Pan of UGC 5829

This gauzy-looking celestial body is UGC 5829, an irregular galaxy that lies about 30 million light-years away. Despite there not being many observations of this relatively faint galaxy, it has the distinction of having a descriptive soubriquet: the Spider Galaxy. Perhaps the distorted galactic arms with their glowing, star-forming tips bring to mind the clawed legs of an arachnid. Somewhat confusingly, there is another, very similarly nicknamed but otherwise entirely distinct, galaxy known as the Spiderweb Galaxy. This galaxy has also been more extensively imaged (notably by Hubble), despite the fact that it lies about 300 times further from Earth than the Spider Galaxy does. 

Fortunately, correct galaxy identification does not depend on casual given names. Rather, known galaxies are recorded in at least one catalogue — and often in several — such as the Uppsala General Catalogue of Galaxies, which gives the Spider Galaxy its more formal title of UGC 5829. This same galaxy also has several different designations in various other catalogues: it is, for example, LEDA 31923 in the Lyon-Meudon Extragalactic Database; MCG+06-24-006 in the Morphological Catalogue of Galaxies; and SDSS J104242.78+342657.3 in the Sloan Digital Sky Survey Catalogue. The Spiderweb Galaxy isn’t recorded in all of the same catalogues — each is necessarily limited in scope — but it is included in the LEDA catalogue as LEDA 2826829. It is evidently simpler to not conflate the dull but distinct names LEDA 31923 and LEDA 2826829, than the fun but easily confused Spider and Spiderweb!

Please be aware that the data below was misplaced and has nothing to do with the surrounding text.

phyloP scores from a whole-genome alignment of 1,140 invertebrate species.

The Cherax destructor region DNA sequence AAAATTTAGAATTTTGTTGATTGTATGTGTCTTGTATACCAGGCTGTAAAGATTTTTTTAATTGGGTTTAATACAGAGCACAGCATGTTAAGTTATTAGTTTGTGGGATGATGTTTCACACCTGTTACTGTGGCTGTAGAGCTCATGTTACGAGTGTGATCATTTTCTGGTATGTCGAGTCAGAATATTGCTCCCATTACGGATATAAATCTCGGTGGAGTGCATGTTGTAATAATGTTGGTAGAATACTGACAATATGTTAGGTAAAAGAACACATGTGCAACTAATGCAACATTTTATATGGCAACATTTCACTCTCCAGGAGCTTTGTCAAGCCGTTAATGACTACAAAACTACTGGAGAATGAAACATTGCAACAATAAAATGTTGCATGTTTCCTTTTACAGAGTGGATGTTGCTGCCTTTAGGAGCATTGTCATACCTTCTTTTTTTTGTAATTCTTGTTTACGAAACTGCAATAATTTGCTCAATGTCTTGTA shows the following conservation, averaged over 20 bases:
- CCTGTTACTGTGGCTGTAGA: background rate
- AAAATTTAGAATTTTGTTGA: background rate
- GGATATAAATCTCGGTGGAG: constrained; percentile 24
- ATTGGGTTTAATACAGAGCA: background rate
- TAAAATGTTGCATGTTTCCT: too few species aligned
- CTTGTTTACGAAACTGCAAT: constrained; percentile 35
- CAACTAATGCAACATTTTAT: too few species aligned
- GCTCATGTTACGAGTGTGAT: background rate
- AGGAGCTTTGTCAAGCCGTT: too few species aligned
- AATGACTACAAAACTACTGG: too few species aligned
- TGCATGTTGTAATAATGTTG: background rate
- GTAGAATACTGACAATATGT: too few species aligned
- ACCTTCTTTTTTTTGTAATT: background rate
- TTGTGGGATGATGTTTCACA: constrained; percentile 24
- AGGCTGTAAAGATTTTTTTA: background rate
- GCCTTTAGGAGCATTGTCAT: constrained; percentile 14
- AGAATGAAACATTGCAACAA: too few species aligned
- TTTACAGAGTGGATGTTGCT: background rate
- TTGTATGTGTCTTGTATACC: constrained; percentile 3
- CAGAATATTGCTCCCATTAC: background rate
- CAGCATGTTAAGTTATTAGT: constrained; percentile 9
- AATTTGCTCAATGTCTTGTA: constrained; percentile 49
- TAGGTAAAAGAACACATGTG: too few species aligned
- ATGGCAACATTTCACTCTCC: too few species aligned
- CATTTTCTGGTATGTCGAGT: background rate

ESA/Hubble & NASA, L. Girardi, F. Niederhofer, N. Bartmann
Music: Stellardrone - Ascnet

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Release date:18 March 2024, 15:26
Duration:30 s
Frame rate:25 fps

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